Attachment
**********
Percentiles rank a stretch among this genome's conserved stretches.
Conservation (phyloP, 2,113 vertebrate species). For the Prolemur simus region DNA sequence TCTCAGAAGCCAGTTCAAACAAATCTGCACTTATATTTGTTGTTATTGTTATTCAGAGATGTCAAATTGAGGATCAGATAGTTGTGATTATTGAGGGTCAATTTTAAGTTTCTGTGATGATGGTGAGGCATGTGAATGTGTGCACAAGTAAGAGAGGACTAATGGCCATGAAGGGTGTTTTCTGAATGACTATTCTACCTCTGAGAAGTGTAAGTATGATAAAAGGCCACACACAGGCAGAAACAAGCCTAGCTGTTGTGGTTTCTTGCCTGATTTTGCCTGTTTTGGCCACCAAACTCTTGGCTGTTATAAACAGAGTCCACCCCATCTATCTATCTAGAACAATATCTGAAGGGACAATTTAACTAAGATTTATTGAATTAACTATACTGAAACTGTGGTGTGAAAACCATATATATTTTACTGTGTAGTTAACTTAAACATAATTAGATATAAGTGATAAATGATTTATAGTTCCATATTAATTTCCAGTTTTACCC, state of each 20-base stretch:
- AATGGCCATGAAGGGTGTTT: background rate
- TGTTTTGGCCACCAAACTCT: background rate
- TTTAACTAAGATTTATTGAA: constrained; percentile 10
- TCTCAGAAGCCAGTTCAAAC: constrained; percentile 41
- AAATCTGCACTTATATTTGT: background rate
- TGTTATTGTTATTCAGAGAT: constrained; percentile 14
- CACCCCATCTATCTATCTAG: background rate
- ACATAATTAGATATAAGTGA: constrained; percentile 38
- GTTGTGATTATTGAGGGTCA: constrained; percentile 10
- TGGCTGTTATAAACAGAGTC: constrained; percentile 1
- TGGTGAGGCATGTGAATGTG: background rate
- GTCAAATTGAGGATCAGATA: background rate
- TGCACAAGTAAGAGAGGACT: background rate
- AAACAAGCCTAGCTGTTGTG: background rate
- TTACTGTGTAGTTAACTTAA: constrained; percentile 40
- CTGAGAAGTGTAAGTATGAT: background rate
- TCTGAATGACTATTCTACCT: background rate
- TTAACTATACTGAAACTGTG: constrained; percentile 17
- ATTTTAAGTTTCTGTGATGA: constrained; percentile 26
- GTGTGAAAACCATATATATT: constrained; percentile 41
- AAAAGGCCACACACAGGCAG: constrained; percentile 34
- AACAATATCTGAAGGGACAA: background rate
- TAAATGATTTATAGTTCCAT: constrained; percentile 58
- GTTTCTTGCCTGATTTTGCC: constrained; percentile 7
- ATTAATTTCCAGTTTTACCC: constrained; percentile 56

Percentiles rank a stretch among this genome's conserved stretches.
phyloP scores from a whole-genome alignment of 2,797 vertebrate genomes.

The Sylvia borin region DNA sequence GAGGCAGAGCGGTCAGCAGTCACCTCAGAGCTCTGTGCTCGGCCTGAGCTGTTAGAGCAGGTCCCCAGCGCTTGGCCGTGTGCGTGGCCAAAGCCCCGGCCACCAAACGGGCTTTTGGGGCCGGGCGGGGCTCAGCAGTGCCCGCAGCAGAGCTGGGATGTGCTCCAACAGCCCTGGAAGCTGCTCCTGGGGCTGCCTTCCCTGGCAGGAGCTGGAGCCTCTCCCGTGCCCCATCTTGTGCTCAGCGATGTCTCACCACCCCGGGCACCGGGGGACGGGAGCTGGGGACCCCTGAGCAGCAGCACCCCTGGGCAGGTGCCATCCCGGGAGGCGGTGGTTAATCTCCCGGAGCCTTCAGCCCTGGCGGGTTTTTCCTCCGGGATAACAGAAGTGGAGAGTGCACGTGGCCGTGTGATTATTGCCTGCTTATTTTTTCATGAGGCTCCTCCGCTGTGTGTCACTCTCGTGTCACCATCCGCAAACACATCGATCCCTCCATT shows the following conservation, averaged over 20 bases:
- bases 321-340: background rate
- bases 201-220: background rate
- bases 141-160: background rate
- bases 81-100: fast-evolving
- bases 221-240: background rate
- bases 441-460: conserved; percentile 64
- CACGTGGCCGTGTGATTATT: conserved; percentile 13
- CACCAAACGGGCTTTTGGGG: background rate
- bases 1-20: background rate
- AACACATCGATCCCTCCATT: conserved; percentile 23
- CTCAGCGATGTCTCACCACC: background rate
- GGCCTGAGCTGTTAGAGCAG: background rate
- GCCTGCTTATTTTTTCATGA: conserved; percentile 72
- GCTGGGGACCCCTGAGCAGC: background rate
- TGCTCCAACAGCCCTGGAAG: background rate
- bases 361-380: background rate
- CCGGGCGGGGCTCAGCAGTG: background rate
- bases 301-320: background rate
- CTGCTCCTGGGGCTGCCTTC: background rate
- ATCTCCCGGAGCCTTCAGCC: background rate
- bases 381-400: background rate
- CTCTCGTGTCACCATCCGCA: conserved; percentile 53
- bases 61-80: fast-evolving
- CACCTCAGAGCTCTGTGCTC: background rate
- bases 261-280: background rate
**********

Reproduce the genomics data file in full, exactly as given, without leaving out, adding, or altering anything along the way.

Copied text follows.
Percentiles rank a stretch among this genome's conserved stretches.
Conservation (phyloP, 2,113 vertebrate species). For the Prolemur simus region DNA sequence TCTCAGAAGCCAGTTCAAACAAATCTGCACTTATATTTGTTGTTATTGTTATTCAGAGATGTCAAATTGAGGATCAGATAGTTGTGATTATTGAGGGTCAATTTTAAGTTTCTGTGATGATGGTGAGGCATGTGAATGTGTGCACAAGTAAGAGAGGACTAATGGCCATGAAGGGTGTTTTCTGAATGACTATTCTACCTCTGAGAAGTGTAAGTATGATAAAAGGCCACACACAGGCAGAAACAAGCCTAGCTGTTGTGGTTTCTTGCCTGATTTTGCCTGTTTTGGCCACCAAACTCTTGGCTGTTATAAACAGAGTCCACCCCATCTATCTATCTAGAACAATATCTGAAGGGACAATTTAACTAAGATTTATTGAATTAACTATACTGAAACTGTGGTGTGAAAACCATATATATTTTACTGTGTAGTTAACTTAAACATAATTAGATATAAGTGATAAATGATTTATAGTTCCATATTAATTTCCAGTTTTACCC, state of each 20-base stretch:
- AATGGCCATGAAGGGTGTTT: background rate
- TGTTTTGGCCACCAAACTCT: background rate
- TTTAACTAAGATTTATTGAA: constrained; percentile 10
- TCTCAGAAGCCAGTTCAAAC: constrained; percentile 41
- AAATCTGCACTTATATTTGT: background rate
- TGTTATTGTTATTCAGAGAT: constrained; percentile 14
- CACCCCATCTATCTATCTAG: background rate
- ACATAATTAGATATAAGTGA: constrained; percentile 38
- GTTGTGATTATTGAGGGTCA: constrained; percentile 10
- TGGCTGTTATAAACAGAGTC: constrained; percentile 1
- TGGTGAGGCATGTGAATGTG: background rate
- GTCAAATTGAGGATCAGATA: background rate
- TGCACAAGTAAGAGAGGACT: background rate
- AAACAAGCCTAGCTGTTGTG: background rate
- TTACTGTGTAGTTAACTTAA: constrained; percentile 40
- CTGAGAAGTGTAAGTATGAT: background rate
- TCTGAATGACTATTCTACCT: background rate
- TTAACTATACTGAAACTGTG: constrained; percentile 17
- ATTTTAAGTTTCTGTGATGA: constrained; percentile 26
- GTGTGAAAACCATATATATT: constrained; percentile 41
- AAAAGGCCACACACAGGCAG: constrained; percentile 34
- AACAATATCTGAAGGGACAA: background rate
- TAAATGATTTATAGTTCCAT: constrained; percentile 58
- GTTTCTTGCCTGATTTTGCC: constrained; percentile 7
- ATTAATTTCCAGTTTTACCC: constrained; percentile 56

Percentiles rank a stretch among this genome's conserved stretches.
phyloP scores from a whole-genome alignment of 2,797 vertebrate genomes.

The Sylvia borin region DNA sequence GAGGCAGAGCGGTCAGCAGTCACCTCAGAGCTCTGTGCTCGGCCTGAGCTGTTAGAGCAGGTCCCCAGCGCTTGGCCGTGTGCGTGGCCAAAGCCCCGGCCACCAAACGGGCTTTTGGGGCCGGGCGGGGCTCAGCAGTGCCCGCAGCAGAGCTGGGATGTGCTCCAACAGCCCTGGAAGCTGCTCCTGGGGCTGCCTTCCCTGGCAGGAGCTGGAGCCTCTCCCGTGCCCCATCTTGTGCTCAGCGATGTCTCACCACCCCGGGCACCGGGGGACGGGAGCTGGGGACCCCTGAGCAGCAGCACCCCTGGGCAGGTGCCATCCCGGGAGGCGGTGGTTAATCTCCCGGAGCCTTCAGCCCTGGCGGGTTTTTCCTCCGGGATAACAGAAGTGGAGAGTGCACGTGGCCGTGTGATTATTGCCTGCTTATTTTTTCATGAGGCTCCTCCGCTGTGTGTCACTCTCGTGTCACCATCCGCAAACACATCGATCCCTCCATT shows the following conservation, averaged over 20 bases:
- bases 321-340: background rate
- bases 201-220: background rate
- bases 141-160: background rate
- bases 81-100: fast-evolving
- bases 221-240: background rate
- bases 441-460: conserved; percentile 64
- CACGTGGCCGTGTGATTATT: conserved; percentile 13
- CACCAAACGGGCTTTTGGGG: background rate
- bases 1-20: background rate
- AACACATCGATCCCTCCATT: conserved; percentile 23
- CTCAGCGATGTCTCACCACC: background rate
- GGCCTGAGCTGTTAGAGCAG: background rate
- GCCTGCTTATTTTTTCATGA: conserved; percentile 72
- GCTGGGGACCCCTGAGCAGC: background rate
- TGCTCCAACAGCCCTGGAAG: background rate
- bases 361-380: background rate
- CCGGGCGGGGCTCAGCAGTG: background rate
- bases 301-320: background rate
- CTGCTCCTGGGGCTGCCTTC: background rate
- ATCTCCCGGAGCCTTCAGCC: background rate
- bases 381-400: background rate
- CTCTCGTGTCACCATCCGCA: conserved; percentile 53
- bases 61-80: fast-evolving
- CACCTCAGAGCTCTGTGCTC: background rate
- bases 261-280: background rate